If you complain about your experience to the gaslighter, you’d most likely be told it’s not real – you could even be scolded for making false accusations or for being too sensitive.
When it comes to politics, the signs are similar. You may feel confused and alone in the world, assuming nobody understands your point of view and that it must therefore be wrong. Take racism. You may have known exactly what it is. But when Trump accused US Congresswomen of colour of “racist hatred” in response to himself being criticised for racist remarks against them, this could have sown confusion about what racism actually means.
It is similarly hard to complain to a gaslighting leader. Several journalists who have questioned Trump have simply been banned from his conferences and told they do fake news.
By the time you notice you are being gaslighted, a lot of damage may have already been done. There is evidence that prevention is actually better than cure – even in the context of pure disinformation. My colleagues and I have repeatedly shown that people can be “inoculated” against being misled if they are taught to recognise misleading rhetorical techniques.
For gaslighting, such techniques include open disbelief in facts or evidence and persistent denial of having done or said something, no matter what evidence points to the contrary.
Gaslighting also involves diversion, typically by triggering an emotional response. When Trump repeatedly criticised the cast of a Broadway play via Twitter after the actors pleaded for a “diverse America” at the end of a show, many people felt outraged and some rose to defend the actors.
But most people missed the fact that this Twitter event coincided with Trump agreeing to a US$25m settlement (including a US$1m penalty) of lawsuits against his defunct Trump University. An analysis of Google Trends confirmed the success of this diversion, because the public showed far greater interest in the Broadway controversy than the Trump University settlement.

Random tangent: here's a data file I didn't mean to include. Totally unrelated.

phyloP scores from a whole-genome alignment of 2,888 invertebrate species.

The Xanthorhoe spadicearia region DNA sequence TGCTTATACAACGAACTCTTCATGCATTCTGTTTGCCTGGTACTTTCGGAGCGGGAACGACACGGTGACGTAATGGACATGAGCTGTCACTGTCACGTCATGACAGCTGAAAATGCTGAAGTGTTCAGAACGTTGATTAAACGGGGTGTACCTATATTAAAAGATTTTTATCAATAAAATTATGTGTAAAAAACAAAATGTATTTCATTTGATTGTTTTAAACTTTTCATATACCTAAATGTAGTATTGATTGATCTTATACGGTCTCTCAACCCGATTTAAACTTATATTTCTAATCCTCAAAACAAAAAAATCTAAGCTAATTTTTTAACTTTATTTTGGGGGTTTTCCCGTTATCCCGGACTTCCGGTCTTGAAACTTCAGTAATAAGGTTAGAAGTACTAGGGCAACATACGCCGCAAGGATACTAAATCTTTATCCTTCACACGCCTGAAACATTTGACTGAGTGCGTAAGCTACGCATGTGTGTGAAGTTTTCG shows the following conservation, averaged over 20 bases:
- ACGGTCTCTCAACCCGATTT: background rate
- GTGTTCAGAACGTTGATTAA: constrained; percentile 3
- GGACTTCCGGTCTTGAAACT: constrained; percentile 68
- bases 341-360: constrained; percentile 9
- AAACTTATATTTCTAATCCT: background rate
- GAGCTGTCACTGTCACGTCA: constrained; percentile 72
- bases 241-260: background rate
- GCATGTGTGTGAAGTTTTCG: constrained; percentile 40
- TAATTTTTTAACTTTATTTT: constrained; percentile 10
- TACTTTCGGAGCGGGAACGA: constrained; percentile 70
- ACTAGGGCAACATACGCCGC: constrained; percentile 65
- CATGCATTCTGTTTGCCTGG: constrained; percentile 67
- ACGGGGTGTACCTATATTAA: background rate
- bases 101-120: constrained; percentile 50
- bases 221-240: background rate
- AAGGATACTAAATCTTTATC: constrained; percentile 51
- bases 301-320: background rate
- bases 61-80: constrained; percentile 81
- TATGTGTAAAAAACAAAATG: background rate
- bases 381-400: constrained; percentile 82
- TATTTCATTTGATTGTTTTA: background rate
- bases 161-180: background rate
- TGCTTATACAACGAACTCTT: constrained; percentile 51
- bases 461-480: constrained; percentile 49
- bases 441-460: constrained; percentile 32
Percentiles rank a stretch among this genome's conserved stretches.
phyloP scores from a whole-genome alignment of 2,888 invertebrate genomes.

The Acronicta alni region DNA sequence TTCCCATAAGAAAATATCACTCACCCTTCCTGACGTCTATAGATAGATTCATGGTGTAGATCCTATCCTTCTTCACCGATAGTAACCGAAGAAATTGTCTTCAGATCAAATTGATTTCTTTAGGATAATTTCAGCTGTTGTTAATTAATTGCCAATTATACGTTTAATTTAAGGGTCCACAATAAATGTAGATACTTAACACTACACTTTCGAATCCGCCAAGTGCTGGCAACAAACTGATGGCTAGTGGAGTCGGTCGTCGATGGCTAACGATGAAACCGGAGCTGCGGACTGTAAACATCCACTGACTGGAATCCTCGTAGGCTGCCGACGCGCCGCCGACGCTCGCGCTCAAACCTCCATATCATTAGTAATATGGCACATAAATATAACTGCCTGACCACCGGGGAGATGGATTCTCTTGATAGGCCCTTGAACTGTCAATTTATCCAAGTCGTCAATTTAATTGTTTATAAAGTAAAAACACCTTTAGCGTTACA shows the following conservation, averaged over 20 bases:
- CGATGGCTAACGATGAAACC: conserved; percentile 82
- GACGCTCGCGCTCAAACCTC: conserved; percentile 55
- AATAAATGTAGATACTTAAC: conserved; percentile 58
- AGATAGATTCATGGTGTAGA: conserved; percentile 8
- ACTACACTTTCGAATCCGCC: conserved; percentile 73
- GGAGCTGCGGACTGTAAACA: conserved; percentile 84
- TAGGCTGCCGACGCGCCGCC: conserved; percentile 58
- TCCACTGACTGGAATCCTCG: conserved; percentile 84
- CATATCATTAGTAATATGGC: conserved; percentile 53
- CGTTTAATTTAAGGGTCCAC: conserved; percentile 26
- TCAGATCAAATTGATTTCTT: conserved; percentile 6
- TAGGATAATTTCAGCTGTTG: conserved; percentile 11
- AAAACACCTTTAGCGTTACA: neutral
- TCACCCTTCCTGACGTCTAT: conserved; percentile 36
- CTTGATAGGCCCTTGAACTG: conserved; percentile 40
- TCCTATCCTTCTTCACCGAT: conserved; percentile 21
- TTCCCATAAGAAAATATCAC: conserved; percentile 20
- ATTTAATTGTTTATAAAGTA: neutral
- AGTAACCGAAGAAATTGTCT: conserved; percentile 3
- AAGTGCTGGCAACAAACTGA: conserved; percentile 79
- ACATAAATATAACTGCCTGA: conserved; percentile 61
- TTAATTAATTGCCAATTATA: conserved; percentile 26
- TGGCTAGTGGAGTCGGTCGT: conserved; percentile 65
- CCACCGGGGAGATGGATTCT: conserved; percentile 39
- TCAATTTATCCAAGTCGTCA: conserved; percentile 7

So the next time a politician says something outrageous, do not just be outraged – look for the real event that this shiny object is trying to distract you from. My colleagues and I have recently shown, in an as-yet unpublished paper, that Trump masterfully diverts the media and the public from information that is threatening to him. Knowing that is a first step in preventing gaslighting. You can’t be gaslighted if you don’t get confused and you won’t get confused if you are not misled in the first place.
In her incisive analysis of totalitarianism, the philosopher and political theorist Hannah Arendt warned that in an incomprehensible world created by gaslighting, people “at the same time, believe everything and nothing, think that everything was possible and that nothing was true”.
Truth is at the heart of liberal democracy. No amount of gaslighting should divert us from that.
Stephan Lewandowsky, Chair of Cognitive Psychology, University of Bristol
This article is republished from The Conversation under a Creative Commons license. Read the original article.